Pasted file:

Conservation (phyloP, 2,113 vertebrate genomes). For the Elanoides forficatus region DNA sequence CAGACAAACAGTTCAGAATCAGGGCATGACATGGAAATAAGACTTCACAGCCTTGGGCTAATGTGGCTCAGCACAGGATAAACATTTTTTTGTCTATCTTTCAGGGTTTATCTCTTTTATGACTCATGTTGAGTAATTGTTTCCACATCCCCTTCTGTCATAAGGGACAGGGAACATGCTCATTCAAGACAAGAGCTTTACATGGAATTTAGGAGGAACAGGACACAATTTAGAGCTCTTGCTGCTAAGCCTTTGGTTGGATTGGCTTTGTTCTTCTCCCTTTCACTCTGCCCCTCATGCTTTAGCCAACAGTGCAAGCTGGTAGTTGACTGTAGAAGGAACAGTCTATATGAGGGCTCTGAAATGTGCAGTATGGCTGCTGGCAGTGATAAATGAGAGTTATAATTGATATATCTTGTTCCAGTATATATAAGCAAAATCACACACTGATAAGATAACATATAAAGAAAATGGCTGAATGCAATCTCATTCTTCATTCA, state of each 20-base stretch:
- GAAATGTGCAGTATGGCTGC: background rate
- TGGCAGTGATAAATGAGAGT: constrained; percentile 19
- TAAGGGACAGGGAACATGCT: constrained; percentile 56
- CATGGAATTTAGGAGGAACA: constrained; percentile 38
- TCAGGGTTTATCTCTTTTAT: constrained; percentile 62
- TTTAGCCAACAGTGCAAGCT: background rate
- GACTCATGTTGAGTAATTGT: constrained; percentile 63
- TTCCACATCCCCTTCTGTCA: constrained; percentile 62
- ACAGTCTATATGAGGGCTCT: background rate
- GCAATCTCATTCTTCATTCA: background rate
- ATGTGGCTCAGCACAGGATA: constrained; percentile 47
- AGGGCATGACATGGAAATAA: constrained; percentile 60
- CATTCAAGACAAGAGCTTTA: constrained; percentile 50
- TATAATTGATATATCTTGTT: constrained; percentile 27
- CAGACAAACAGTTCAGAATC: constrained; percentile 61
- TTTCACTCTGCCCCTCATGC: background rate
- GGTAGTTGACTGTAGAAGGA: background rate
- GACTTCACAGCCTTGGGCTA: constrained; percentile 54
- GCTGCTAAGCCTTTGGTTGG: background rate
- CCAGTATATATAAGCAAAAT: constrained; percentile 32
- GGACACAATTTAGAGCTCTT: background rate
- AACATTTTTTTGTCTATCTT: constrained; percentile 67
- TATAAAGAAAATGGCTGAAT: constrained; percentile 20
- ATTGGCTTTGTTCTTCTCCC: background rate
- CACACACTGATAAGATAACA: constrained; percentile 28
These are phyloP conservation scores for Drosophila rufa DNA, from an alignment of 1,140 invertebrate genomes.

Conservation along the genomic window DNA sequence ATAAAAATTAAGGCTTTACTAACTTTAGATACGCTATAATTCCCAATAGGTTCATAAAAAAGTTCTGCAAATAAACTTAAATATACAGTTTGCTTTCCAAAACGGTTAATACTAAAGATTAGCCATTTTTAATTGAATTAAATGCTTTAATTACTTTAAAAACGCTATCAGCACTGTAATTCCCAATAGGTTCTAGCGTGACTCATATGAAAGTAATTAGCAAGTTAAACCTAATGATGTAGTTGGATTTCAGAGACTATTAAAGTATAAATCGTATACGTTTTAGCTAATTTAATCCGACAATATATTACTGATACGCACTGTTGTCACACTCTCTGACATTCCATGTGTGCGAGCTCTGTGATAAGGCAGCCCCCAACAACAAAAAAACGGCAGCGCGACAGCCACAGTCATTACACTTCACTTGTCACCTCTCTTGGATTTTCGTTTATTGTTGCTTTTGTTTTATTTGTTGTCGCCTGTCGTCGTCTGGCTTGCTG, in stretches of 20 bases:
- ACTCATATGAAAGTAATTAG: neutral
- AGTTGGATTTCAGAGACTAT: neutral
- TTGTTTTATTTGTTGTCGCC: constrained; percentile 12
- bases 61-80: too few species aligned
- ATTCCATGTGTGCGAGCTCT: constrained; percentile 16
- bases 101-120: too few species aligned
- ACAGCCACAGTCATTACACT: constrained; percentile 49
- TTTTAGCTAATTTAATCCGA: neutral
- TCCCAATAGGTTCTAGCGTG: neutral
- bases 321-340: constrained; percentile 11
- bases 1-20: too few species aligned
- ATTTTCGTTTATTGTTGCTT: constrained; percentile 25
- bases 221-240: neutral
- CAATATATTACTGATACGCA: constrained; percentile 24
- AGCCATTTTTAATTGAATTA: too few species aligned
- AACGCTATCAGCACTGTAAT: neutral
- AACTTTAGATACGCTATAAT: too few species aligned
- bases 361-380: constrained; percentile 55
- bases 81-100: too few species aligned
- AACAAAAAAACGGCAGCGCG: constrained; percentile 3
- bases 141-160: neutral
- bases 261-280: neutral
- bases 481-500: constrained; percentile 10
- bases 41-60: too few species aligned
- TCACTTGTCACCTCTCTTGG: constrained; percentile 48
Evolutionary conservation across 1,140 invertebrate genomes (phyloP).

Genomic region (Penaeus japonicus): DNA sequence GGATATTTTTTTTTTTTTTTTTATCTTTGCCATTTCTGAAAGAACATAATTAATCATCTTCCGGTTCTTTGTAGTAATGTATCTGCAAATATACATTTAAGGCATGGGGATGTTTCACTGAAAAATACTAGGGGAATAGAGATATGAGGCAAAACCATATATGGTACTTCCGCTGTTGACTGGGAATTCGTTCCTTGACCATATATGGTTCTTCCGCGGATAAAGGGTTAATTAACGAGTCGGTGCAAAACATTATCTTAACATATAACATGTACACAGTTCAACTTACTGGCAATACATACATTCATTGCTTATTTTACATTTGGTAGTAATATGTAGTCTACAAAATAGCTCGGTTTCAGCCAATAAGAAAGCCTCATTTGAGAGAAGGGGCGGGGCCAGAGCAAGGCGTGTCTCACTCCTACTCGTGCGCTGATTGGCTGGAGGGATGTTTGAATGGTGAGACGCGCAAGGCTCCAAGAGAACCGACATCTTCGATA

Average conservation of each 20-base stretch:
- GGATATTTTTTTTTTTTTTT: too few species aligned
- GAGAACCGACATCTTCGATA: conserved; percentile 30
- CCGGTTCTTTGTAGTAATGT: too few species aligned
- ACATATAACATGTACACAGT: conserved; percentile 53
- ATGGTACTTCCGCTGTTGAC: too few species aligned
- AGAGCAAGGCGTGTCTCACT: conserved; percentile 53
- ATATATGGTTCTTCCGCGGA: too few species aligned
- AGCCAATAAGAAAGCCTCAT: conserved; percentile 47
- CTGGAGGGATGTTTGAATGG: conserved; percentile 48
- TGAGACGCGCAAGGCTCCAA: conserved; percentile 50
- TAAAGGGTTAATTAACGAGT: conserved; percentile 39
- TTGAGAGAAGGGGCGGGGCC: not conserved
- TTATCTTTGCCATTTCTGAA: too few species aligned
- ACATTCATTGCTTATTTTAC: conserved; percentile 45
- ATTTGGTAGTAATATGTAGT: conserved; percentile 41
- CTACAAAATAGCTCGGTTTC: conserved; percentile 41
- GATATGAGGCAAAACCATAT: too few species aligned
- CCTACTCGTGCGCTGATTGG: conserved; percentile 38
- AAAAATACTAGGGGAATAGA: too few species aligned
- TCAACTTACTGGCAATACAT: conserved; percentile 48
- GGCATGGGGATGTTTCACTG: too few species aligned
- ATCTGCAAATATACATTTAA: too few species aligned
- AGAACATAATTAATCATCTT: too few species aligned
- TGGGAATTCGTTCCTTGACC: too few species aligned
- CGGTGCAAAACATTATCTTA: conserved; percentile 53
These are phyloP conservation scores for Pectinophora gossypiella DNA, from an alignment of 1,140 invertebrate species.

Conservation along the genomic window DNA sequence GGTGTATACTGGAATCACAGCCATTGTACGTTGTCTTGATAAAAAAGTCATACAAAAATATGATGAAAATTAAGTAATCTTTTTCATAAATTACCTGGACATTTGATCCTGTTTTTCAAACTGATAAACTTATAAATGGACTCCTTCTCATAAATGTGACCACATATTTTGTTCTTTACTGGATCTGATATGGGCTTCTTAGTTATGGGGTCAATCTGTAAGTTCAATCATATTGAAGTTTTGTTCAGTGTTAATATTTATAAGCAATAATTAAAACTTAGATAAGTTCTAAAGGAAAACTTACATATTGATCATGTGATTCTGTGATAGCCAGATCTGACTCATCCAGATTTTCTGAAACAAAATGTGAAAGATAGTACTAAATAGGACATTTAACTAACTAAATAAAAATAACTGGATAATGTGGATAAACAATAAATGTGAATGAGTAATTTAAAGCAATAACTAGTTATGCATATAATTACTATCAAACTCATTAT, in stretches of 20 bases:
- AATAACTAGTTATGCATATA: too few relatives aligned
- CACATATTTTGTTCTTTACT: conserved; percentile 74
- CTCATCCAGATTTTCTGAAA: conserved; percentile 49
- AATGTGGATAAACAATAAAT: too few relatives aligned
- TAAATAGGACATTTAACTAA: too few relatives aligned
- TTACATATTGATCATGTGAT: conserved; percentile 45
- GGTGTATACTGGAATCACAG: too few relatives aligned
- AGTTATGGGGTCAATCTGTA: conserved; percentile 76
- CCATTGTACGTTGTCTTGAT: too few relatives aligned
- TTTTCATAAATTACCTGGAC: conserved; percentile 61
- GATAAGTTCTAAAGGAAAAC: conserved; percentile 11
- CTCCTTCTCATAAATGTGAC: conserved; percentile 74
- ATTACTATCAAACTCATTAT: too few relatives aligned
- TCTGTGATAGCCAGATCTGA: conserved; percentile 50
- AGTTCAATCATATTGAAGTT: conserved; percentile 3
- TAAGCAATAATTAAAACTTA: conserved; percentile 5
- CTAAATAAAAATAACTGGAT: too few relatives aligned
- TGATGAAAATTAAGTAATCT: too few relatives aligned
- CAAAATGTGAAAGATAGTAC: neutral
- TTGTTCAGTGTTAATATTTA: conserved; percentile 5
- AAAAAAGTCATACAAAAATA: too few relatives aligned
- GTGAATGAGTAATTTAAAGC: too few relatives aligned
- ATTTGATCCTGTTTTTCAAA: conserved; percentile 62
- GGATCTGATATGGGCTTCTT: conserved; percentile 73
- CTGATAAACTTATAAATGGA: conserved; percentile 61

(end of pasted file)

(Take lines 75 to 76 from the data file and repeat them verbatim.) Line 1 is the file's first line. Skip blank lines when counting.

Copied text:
- AAAAATACTAGGGGAATAGA: too few species aligned
- TCAACTTACTGGCAATACAT: conserved; percentile 48